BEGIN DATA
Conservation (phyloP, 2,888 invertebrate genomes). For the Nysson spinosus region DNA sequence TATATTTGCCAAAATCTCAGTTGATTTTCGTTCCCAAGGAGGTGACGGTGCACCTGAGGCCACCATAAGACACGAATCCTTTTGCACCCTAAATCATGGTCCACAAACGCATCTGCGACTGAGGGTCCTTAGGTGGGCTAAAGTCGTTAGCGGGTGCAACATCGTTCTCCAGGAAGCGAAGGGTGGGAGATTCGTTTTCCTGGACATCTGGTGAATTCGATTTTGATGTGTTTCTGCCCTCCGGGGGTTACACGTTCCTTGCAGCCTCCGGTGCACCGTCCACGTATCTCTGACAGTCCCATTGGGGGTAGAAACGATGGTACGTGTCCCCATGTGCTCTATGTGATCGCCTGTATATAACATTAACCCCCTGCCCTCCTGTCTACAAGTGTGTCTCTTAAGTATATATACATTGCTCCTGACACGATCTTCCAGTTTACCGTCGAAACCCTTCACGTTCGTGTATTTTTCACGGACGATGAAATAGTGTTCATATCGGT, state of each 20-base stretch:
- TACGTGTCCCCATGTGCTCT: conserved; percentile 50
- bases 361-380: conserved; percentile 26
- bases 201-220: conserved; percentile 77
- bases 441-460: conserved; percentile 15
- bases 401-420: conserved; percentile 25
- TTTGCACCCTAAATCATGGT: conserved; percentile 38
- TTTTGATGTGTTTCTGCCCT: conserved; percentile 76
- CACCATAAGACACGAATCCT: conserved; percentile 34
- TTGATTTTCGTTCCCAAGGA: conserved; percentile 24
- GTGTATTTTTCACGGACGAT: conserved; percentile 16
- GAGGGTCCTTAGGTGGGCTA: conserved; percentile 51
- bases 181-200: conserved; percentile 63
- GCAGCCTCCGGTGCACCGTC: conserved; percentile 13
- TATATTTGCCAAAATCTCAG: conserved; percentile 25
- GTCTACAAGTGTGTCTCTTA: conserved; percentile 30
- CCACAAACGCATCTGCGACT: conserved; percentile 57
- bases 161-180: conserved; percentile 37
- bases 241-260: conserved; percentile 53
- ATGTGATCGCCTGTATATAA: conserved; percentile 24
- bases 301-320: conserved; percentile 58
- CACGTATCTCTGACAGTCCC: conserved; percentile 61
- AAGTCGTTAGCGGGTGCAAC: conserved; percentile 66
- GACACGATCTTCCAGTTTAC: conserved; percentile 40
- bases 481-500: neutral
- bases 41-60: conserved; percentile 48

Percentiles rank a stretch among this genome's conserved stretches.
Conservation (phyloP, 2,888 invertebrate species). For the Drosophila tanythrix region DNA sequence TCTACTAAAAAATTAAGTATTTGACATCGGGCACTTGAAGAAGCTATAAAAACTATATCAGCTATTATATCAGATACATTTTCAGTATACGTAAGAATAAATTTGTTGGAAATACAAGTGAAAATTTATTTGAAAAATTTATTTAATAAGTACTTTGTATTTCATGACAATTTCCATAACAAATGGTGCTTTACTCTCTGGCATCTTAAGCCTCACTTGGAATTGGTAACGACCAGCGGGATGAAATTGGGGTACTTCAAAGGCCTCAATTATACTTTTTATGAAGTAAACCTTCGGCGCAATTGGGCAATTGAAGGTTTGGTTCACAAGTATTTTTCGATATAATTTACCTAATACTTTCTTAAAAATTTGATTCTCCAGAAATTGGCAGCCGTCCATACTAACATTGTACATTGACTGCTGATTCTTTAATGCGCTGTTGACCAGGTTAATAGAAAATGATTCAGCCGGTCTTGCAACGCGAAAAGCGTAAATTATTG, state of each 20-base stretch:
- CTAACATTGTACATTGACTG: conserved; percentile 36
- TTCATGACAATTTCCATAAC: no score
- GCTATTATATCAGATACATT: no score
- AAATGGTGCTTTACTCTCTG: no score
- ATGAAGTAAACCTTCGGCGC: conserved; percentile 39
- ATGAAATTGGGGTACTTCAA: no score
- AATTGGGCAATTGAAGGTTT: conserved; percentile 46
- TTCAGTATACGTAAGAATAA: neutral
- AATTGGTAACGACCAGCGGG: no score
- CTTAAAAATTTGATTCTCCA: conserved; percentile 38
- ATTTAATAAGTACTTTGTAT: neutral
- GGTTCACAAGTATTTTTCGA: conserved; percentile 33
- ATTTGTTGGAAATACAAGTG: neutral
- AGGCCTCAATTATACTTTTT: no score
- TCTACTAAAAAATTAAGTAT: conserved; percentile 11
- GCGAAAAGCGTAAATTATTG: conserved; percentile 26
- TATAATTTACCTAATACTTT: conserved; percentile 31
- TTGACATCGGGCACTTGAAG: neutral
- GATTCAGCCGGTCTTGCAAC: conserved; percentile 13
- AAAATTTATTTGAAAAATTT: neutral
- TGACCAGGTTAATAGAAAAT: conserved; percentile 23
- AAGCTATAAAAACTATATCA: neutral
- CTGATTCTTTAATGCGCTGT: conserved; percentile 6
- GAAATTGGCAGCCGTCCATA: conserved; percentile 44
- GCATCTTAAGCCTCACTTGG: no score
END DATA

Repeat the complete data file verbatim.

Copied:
Conservation (phyloP, 2,888 invertebrate genomes). For the Nysson spinosus region DNA sequence TATATTTGCCAAAATCTCAGTTGATTTTCGTTCCCAAGGAGGTGACGGTGCACCTGAGGCCACCATAAGACACGAATCCTTTTGCACCCTAAATCATGGTCCACAAACGCATCTGCGACTGAGGGTCCTTAGGTGGGCTAAAGTCGTTAGCGGGTGCAACATCGTTCTCCAGGAAGCGAAGGGTGGGAGATTCGTTTTCCTGGACATCTGGTGAATTCGATTTTGATGTGTTTCTGCCCTCCGGGGGTTACACGTTCCTTGCAGCCTCCGGTGCACCGTCCACGTATCTCTGACAGTCCCATTGGGGGTAGAAACGATGGTACGTGTCCCCATGTGCTCTATGTGATCGCCTGTATATAACATTAACCCCCTGCCCTCCTGTCTACAAGTGTGTCTCTTAAGTATATATACATTGCTCCTGACACGATCTTCCAGTTTACCGTCGAAACCCTTCACGTTCGTGTATTTTTCACGGACGATGAAATAGTGTTCATATCGGT, state of each 20-base stretch:
- TACGTGTCCCCATGTGCTCT: conserved; percentile 50
- bases 361-380: conserved; percentile 26
- bases 201-220: conserved; percentile 77
- bases 441-460: conserved; percentile 15
- bases 401-420: conserved; percentile 25
- TTTGCACCCTAAATCATGGT: conserved; percentile 38
- TTTTGATGTGTTTCTGCCCT: conserved; percentile 76
- CACCATAAGACACGAATCCT: conserved; percentile 34
- TTGATTTTCGTTCCCAAGGA: conserved; percentile 24
- GTGTATTTTTCACGGACGAT: conserved; percentile 16
- GAGGGTCCTTAGGTGGGCTA: conserved; percentile 51
- bases 181-200: conserved; percentile 63
- GCAGCCTCCGGTGCACCGTC: conserved; percentile 13
- TATATTTGCCAAAATCTCAG: conserved; percentile 25
- GTCTACAAGTGTGTCTCTTA: conserved; percentile 30
- CCACAAACGCATCTGCGACT: conserved; percentile 57
- bases 161-180: conserved; percentile 37
- bases 241-260: conserved; percentile 53
- ATGTGATCGCCTGTATATAA: conserved; percentile 24
- bases 301-320: conserved; percentile 58
- CACGTATCTCTGACAGTCCC: conserved; percentile 61
- AAGTCGTTAGCGGGTGCAAC: conserved; percentile 66
- GACACGATCTTCCAGTTTAC: conserved; percentile 40
- bases 481-500: neutral
- bases 41-60: conserved; percentile 48

Percentiles rank a stretch among this genome's conserved stretches.
Conservation (phyloP, 2,888 invertebrate species). For the Drosophila tanythrix region DNA sequence TCTACTAAAAAATTAAGTATTTGACATCGGGCACTTGAAGAAGCTATAAAAACTATATCAGCTATTATATCAGATACATTTTCAGTATACGTAAGAATAAATTTGTTGGAAATACAAGTGAAAATTTATTTGAAAAATTTATTTAATAAGTACTTTGTATTTCATGACAATTTCCATAACAAATGGTGCTTTACTCTCTGGCATCTTAAGCCTCACTTGGAATTGGTAACGACCAGCGGGATGAAATTGGGGTACTTCAAAGGCCTCAATTATACTTTTTATGAAGTAAACCTTCGGCGCAATTGGGCAATTGAAGGTTTGGTTCACAAGTATTTTTCGATATAATTTACCTAATACTTTCTTAAAAATTTGATTCTCCAGAAATTGGCAGCCGTCCATACTAACATTGTACATTGACTGCTGATTCTTTAATGCGCTGTTGACCAGGTTAATAGAAAATGATTCAGCCGGTCTTGCAACGCGAAAAGCGTAAATTATTG, state of each 20-base stretch:
- CTAACATTGTACATTGACTG: conserved; percentile 36
- TTCATGACAATTTCCATAAC: no score
- GCTATTATATCAGATACATT: no score
- AAATGGTGCTTTACTCTCTG: no score
- ATGAAGTAAACCTTCGGCGC: conserved; percentile 39
- ATGAAATTGGGGTACTTCAA: no score
- AATTGGGCAATTGAAGGTTT: conserved; percentile 46
- TTCAGTATACGTAAGAATAA: neutral
- AATTGGTAACGACCAGCGGG: no score
- CTTAAAAATTTGATTCTCCA: conserved; percentile 38
- ATTTAATAAGTACTTTGTAT: neutral
- GGTTCACAAGTATTTTTCGA: conserved; percentile 33
- ATTTGTTGGAAATACAAGTG: neutral
- AGGCCTCAATTATACTTTTT: no score
- TCTACTAAAAAATTAAGTAT: conserved; percentile 11
- GCGAAAAGCGTAAATTATTG: conserved; percentile 26
- TATAATTTACCTAATACTTT: conserved; percentile 31
- TTGACATCGGGCACTTGAAG: neutral
- GATTCAGCCGGTCTTGCAAC: conserved; percentile 13
- AAAATTTATTTGAAAAATTT: neutral
- TGACCAGGTTAATAGAAAAT: conserved; percentile 23
- AAGCTATAAAAACTATATCA: neutral
- CTGATTCTTTAATGCGCTGT: conserved; percentile 6
- GAAATTGGCAGCCGTCCATA: conserved; percentile 44
- GCATCTTAAGCCTCACTTGG: no score